Estonia and the Digital Enlightenment

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The history of techno-economic revolutions proves that any innovation tends to diffuse slowly. They are preceded by the financial crises which in hand pushes for institutional changes that serve as an eye-opener for all. After the events of the last decade, the time has come for the digital enlightenment.

Pioneers from the public sector

With internet, computers, and technology, mankind has shown a much faster development pace—embracing new ways and gadgets at cyber speed. This change is strongly initiated by the first adopters in the private sector; leading to the fast growth of the often speculative and not-so-legal ways of speedy earning. Like mushrooms after the rain, cryptocurrencies and mining companies emerge, shared-economy companies tear the markets apart, personal data is lost and sold, fake news gains extreme interest, and hackers take advantage of the system’s holes for the purpose of commercial gains or political diversion. The fruits of such transformation become more of more disturbing; especially, to those who were granted with power and are, therefore, responsible for society. Simply because when things get out of control, it is always the government who is guilty and is tasked with saving the day.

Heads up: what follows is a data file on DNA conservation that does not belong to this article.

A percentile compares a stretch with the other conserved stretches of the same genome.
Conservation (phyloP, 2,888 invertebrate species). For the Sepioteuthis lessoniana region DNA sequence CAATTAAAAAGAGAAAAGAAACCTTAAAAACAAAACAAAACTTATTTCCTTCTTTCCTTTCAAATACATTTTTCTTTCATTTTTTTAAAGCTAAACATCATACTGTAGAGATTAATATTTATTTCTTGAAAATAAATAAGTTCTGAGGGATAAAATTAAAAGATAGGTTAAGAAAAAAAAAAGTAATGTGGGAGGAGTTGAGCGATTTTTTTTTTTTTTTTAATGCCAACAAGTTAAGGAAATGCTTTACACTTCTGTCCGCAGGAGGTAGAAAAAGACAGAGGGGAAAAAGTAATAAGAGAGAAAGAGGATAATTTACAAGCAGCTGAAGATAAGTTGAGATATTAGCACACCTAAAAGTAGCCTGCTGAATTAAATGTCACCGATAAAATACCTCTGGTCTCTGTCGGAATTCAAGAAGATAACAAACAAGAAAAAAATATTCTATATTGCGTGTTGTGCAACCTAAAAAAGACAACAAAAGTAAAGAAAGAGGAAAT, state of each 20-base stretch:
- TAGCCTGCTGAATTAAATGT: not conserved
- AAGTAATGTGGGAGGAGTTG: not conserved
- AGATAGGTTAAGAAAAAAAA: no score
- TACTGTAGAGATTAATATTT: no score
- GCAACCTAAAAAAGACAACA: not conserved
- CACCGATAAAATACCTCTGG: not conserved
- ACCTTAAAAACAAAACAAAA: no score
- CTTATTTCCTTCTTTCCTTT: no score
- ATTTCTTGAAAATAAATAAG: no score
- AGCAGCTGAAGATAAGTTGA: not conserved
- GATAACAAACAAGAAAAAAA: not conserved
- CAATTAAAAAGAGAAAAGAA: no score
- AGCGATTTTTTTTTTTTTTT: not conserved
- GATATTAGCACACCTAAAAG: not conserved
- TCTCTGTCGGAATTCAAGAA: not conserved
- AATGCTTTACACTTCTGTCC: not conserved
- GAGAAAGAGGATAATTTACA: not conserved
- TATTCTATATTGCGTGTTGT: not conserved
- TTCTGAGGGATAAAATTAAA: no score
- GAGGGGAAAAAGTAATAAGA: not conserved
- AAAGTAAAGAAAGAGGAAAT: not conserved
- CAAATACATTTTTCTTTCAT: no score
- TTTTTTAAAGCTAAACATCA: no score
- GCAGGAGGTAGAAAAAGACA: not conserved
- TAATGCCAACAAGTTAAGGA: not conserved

Should we just ban it all or try to control the new dimension? How can we set the rules in a way that technology adoption is fostered in legal and ethical, but open-minded manner? Who should be held responsible? How long can we really afford to discuss without acting? These are the questions that roam through my head looking at the problems governments face today.

While the society obsesses with privacy and big brother topics, governors see the most reasonable solution to avoid the risks: retreating to their small pond, doing nothing, or—even worse—going back to the paper world. Another fallacy is the lack of trust towards those whom the people elected to make tough decisions: harshly judging and pushing back on every initiative to change the paradigm in fear of disruption of the opportunities of the status-quo. But it does not have to be that way. New patterns and philosophy have to develop. Because neither massive funding nor technological innovation can flourish without digital leadership; without real and substantial adoption.

The most advanced digital society